First watch how awesome ferrofluid is, then stick around for the science.
And how cool is this?:
Ferrofluids are colloidal liquids made of nanoscale magnetic particles suspended in a carrier fluid (usually an organic solvent like kerosene or water). Each tiny particle is thoroughly coated with a surfactant to inhibit clumping.
When a ferrofluid fluid is subjected to a strong vertical magnetic field, such as the one produced by a small bar magnet when placed underneath the ferrofluid, the surface forms a regular pattern of peaks and valleys. This effect is known as the normal-field instability.
When you see the “spikes” that form in a ferrofluid, what you are seeing are the concentrations of the magnetic field in the fluid. Because the fluid is more easily magnetized than the surrounding air, the field concentrates in the spikes and, depending on the strength of the field, carries the spikes out into space as far as possible before transitioning to the air. The magnetic field lines are in this sense represent themselves in the fluid, making the invisible visible.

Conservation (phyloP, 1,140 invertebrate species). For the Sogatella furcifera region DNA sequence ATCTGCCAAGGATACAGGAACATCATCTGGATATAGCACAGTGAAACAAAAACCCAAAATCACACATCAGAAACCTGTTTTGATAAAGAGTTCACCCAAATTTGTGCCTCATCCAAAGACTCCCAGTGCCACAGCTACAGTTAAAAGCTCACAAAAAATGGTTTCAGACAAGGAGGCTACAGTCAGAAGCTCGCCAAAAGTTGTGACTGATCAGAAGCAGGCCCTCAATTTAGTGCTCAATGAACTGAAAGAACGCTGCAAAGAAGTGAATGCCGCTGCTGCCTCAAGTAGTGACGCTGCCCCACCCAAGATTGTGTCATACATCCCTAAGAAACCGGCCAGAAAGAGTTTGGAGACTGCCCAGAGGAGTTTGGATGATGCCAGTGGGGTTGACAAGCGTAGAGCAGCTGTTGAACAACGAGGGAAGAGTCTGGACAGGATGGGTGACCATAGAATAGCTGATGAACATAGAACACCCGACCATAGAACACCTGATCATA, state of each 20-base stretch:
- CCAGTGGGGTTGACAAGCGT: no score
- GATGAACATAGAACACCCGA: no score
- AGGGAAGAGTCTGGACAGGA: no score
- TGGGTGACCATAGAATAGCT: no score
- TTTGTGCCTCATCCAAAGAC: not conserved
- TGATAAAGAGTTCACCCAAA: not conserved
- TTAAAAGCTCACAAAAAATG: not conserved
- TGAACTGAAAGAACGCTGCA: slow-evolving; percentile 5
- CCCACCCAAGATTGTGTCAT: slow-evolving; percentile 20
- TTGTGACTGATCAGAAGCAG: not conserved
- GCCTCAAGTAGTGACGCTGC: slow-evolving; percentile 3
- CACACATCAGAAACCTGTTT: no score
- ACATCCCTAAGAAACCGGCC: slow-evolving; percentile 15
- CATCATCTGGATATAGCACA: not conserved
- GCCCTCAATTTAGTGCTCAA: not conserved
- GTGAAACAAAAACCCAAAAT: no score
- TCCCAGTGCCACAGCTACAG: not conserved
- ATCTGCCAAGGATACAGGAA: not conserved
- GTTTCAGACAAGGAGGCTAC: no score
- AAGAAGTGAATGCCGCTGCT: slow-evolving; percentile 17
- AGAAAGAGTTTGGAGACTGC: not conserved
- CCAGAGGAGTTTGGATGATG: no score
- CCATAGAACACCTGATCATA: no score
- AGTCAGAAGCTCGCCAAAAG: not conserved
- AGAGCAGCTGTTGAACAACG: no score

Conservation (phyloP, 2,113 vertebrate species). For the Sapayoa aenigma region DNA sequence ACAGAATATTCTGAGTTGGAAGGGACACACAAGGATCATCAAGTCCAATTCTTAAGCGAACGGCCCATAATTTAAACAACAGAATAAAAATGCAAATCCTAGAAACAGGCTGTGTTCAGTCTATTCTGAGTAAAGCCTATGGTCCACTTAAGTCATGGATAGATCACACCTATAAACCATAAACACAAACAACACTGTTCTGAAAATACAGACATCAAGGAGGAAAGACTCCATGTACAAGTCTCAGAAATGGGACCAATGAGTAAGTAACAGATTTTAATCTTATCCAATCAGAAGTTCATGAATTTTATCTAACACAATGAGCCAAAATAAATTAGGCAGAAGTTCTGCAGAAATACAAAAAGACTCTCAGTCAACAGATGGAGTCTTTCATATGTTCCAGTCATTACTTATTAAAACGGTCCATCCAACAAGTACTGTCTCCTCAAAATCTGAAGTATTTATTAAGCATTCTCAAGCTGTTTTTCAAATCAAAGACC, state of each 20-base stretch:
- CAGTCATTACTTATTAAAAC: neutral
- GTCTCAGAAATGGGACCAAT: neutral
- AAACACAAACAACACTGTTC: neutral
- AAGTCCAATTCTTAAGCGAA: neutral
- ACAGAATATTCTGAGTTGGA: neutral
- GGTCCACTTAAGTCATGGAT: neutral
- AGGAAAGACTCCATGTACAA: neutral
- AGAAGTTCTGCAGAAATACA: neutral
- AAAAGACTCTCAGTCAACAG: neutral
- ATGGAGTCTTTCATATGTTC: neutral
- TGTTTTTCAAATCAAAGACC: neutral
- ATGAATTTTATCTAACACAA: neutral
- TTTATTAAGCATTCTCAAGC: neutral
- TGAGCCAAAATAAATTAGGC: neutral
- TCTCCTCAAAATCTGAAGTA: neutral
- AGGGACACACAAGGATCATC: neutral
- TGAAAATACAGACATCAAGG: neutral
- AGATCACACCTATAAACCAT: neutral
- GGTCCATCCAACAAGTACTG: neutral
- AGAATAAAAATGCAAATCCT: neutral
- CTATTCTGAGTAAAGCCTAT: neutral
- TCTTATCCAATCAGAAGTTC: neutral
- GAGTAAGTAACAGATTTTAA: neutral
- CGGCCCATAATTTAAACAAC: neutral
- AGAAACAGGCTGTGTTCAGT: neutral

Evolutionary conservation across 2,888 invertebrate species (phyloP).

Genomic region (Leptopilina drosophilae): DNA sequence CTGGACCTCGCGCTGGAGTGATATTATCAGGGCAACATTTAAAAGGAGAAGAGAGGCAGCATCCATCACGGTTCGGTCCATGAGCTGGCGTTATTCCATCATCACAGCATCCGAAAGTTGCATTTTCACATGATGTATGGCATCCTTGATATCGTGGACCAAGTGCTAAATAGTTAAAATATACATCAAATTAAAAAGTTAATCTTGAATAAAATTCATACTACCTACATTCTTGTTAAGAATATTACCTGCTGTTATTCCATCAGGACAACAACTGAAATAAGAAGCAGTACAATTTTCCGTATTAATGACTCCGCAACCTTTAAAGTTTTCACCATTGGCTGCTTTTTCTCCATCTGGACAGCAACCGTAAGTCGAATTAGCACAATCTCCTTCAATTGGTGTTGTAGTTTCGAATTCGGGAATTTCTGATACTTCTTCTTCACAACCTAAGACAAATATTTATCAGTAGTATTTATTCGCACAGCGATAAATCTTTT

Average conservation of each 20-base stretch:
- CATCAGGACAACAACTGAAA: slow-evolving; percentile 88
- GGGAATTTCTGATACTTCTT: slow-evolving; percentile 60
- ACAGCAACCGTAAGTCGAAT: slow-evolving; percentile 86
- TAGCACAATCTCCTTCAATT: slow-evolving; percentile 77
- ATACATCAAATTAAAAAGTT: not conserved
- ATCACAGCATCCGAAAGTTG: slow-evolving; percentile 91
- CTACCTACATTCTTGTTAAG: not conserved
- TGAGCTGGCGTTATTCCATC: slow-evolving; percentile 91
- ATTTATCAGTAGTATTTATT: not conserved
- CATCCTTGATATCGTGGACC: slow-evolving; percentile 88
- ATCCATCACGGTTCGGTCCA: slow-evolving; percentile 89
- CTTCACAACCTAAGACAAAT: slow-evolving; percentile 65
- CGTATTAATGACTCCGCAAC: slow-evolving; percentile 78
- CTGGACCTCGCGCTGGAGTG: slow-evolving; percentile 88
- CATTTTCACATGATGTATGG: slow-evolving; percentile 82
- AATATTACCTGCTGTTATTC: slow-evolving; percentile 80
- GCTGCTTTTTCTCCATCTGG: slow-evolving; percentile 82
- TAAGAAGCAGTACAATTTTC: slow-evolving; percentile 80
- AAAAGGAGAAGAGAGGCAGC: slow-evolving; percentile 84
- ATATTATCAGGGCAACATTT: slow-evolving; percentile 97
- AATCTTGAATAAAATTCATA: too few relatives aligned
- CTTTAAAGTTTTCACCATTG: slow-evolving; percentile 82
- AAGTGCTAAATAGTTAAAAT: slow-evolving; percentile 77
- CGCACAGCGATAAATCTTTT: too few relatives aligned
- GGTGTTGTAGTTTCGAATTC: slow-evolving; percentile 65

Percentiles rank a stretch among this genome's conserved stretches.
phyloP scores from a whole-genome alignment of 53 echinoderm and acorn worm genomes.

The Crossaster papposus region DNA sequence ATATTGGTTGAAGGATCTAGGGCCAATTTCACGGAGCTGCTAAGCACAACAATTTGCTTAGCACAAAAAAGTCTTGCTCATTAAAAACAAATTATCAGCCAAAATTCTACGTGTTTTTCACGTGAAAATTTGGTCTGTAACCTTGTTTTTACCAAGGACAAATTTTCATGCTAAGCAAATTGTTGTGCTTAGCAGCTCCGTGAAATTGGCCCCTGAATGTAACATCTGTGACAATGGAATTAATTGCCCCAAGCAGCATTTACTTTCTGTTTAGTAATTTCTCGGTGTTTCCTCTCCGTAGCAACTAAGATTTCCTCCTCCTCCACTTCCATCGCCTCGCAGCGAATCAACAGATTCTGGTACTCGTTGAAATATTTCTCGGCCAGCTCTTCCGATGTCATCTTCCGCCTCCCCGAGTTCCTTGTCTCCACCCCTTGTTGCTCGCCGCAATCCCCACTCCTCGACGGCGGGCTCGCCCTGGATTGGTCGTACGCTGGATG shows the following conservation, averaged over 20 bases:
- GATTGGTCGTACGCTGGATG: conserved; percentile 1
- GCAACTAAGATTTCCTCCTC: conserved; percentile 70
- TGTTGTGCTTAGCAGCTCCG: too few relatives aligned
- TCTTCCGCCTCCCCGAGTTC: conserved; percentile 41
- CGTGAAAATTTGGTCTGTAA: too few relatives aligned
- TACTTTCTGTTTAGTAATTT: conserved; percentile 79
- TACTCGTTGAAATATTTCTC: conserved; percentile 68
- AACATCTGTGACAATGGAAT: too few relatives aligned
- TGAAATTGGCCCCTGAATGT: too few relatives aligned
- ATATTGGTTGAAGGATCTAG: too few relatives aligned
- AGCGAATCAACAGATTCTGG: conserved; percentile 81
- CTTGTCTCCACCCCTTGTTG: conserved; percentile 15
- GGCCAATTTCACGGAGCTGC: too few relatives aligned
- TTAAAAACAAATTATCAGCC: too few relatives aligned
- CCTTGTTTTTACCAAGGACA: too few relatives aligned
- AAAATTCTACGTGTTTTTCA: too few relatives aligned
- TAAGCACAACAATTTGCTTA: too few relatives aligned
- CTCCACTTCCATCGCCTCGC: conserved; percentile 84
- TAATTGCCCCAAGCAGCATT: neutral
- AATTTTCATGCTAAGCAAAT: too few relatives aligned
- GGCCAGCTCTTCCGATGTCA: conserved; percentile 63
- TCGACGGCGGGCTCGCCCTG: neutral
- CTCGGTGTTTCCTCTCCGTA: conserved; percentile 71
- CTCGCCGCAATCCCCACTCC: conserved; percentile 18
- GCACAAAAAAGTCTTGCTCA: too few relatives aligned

However, the spikes will only form after the magnetic field reaches a certain strength (although it is comparatively low) and even then the spikes have to fight against gravity and surface tension. The balance of all of these forces determines what the spikes will look like, and how big they get.
While all of the science is awesome, all I can think about when I see these videos is the recombination of that metal/mercury Terminator.
Go to PopSci to learn how to make your own ferrofluid on the cheap.
Here are more ferrofluid videos.